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For the past 60 years, the James Bond franchise has enlisted six different actors to play our favorite British spy. While the actors have come and gone, there are a few emblems that have always defined the James Bond franchise: the 007 codename, the “Bond, James Bond” greeting and the gun barrel sequence. But arguably the most iconic James Bond trademark is the preparation of his vodka martini — “shaken, not stirred.”  However, that icon will be traded for a Heineken beer for at least one scene in the upcoming fall 2012 movie, “Skyfall.”

Heineken’s partnership with the James Bond franchise is not surprising with product placement becoming more popular in Hollywood, but their partnership is extremely unique. Generally, product placement in television or movies has no impact on the characters or the plot. But since James Bond’s vodka martini is one of his trademarks, the swap for a Heineken pint alters 007 ever so slightly. Heineken is purposefully changing Bond’s signature drink in order to capitalize on the favorable characteristics of the beloved MI6 agent.

Larry Woodard, director of AdWeek, comments, “The brand is actually making a statement because everyone knows that James Bond has got the best gadgets [and] best car, and [now they’ll ask], ‘What does it mean if he’s now drinking Heineken?’ It means Heineken is the best beer, theoretically.” Heineken has generally been considered one of the more upscale, expensive beer brands and the Bond partnership will allow the brand to capitalize on 007’s sophistication, sexiness and popularity to increase sales.

However, the partnership does not seem to be making the fans as happy as Heineken hoped. Fans take offense to the swap and argue that having Bond’s signature drink become a beer will drastically affect 007’s character by changing him from a suave agent to a casual everyday man. Most people believe that James Bond is classy and debonair with refined tastes, but that perception is no longer completely accurate. While Bond is still far from the common everyday man, the sophistication in the franchise has been waning ever since Daniel Craig assumed the Bond role. Craig has presented Hollywood with a more rugged version of Bond with his grittier action sequences and more casual attire. Daniel Craig’s Bond is not nearly as formal as the ones played by Sean Connery or Roger Moore.

The current Bond is frequently seen sporting T-shirts and even when he does don the perfectly tailored tuxedo, the classic tux generally ends up tattered or ruined because the movies have become increasingly more action-packed. The suave Connery and Moore Bonds have become a thing of the past due to the advancements in technology and the audience’s desire to see things explode. Hence, the Heineken partnership seems appropriate for the undoubtedly grittier James Bond of the present.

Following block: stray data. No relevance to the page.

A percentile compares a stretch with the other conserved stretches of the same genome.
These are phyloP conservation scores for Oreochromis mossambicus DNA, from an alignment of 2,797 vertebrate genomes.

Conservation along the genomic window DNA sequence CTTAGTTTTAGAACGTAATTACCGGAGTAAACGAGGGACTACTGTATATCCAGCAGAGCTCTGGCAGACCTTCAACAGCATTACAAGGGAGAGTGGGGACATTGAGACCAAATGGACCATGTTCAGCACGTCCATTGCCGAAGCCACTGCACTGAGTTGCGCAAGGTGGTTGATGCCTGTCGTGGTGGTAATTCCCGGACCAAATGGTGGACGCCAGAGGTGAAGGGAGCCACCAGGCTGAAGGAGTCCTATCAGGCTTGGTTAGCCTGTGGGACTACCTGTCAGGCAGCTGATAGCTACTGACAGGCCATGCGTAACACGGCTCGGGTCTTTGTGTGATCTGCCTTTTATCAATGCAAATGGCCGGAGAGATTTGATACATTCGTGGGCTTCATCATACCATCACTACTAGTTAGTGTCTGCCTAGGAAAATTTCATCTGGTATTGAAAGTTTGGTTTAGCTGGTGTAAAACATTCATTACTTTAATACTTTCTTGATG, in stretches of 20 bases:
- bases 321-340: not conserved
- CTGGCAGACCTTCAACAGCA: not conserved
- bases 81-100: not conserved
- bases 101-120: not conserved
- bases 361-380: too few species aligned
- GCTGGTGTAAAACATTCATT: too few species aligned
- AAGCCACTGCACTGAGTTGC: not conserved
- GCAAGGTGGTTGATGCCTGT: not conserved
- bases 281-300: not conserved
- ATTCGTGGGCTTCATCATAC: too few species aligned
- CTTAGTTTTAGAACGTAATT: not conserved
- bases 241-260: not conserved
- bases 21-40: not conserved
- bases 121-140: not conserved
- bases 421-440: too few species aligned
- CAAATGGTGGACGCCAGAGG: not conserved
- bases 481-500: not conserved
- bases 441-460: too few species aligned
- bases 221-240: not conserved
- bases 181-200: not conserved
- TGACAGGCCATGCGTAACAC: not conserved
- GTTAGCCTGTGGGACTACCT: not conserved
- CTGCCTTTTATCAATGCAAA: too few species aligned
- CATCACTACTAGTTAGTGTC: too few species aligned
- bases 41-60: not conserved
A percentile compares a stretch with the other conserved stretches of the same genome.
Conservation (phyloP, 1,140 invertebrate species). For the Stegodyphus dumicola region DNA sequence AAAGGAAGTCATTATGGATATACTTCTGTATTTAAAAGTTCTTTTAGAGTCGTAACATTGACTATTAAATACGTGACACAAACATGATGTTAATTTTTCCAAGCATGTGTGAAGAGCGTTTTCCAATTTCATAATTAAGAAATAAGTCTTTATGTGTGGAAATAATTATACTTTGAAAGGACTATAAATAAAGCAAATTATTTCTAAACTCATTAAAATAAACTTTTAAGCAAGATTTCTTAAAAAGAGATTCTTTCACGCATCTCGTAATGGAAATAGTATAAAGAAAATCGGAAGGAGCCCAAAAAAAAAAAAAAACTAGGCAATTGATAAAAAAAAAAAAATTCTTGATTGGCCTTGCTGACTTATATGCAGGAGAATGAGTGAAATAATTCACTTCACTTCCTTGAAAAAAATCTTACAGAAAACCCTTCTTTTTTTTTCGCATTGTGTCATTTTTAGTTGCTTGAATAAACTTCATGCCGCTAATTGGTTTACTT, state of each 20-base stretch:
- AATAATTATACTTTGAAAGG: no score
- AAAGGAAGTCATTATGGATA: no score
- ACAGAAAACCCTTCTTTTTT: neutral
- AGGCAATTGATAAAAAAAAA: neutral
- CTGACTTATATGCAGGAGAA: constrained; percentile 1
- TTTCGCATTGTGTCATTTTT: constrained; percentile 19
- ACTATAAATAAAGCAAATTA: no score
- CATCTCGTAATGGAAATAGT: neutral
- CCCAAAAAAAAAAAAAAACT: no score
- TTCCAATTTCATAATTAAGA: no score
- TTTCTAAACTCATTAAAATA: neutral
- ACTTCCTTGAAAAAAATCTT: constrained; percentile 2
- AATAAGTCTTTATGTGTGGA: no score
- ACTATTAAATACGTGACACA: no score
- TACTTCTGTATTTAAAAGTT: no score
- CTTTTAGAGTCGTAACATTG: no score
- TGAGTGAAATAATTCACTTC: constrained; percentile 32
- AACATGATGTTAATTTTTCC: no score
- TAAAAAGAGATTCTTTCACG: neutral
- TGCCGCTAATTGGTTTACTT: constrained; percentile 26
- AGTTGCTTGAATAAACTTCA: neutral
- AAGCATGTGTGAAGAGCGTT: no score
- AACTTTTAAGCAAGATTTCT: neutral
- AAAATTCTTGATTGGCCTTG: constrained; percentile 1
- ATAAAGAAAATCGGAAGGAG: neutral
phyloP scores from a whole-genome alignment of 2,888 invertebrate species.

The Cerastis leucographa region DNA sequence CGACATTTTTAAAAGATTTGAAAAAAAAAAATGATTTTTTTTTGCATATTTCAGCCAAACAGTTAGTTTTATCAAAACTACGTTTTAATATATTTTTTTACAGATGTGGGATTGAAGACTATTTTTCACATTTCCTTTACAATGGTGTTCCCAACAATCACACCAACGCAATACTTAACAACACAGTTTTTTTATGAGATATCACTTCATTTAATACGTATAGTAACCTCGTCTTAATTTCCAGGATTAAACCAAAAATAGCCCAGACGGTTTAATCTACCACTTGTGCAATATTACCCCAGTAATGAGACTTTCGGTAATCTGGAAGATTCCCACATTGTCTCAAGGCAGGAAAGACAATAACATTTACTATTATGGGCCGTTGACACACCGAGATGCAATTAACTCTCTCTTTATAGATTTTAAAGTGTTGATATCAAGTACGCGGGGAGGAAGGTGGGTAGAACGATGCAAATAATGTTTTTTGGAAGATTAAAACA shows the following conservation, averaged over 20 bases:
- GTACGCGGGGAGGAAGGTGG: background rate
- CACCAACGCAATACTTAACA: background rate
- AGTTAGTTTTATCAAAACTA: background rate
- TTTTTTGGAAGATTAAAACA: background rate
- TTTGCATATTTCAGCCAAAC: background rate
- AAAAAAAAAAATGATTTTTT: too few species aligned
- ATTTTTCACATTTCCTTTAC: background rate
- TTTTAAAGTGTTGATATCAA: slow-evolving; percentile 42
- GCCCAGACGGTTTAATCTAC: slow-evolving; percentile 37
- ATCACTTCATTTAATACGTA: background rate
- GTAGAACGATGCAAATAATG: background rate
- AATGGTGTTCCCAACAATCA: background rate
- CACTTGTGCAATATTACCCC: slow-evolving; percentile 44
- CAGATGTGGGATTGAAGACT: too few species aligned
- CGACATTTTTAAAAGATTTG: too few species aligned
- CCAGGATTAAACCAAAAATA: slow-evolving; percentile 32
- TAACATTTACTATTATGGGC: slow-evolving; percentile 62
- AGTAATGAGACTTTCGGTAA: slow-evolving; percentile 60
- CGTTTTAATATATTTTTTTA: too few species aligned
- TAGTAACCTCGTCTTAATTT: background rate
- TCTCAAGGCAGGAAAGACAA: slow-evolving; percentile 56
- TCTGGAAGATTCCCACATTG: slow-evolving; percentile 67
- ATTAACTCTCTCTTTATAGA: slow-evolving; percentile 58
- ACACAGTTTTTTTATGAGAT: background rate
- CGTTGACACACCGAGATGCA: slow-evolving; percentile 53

Furthermore, most people overshoot the presence of his signature vodka martini in the films. The memorable “shaken, not stirred” drink preparation was introduced in “Dr. No” and is the line everyone associates with 007’s drink of choice. However, contrary to popular belief, he does not just drink vodka martinis. Bond indulges in various alcoholic beverages such as champagne, the Old-Fashioned and the Americano, thus disproving the idea that Bond only drinks vodka martinis. Actually, the presence of beer in Bond’s hand is not new. In “Quantum of Solace,” Bond has a pint in the cantina with Felix and no one was outraged at his drink choice, thereby demonstrating the drink itself does not demean the franchise.

Despite the use of beer in previous bond movies, fans are upset at the Heineken partnership. But the fans who complain about the partnership are not as acutely aware of the Bond character as they think. They are only outraged due to the publicity of the Heineken announcement and their misperceived perception of the Bond character. But the fans’ anger is not unprecedented. The backlash caused by the Heineken partnership is reminiscent of the one that ensued when 007’s Aston Martin was swapped for a BMW in “Goldeneye.” It is just a matter of time before fans get used to the new drink as they did the car, but in the meantime both Heineken and the James Bond franchise are getting exactly what they want from the partnership: publicity.

Stephanie Cheng is a first-year chemistry major and can be reached at sccheng1@uci.edu. 

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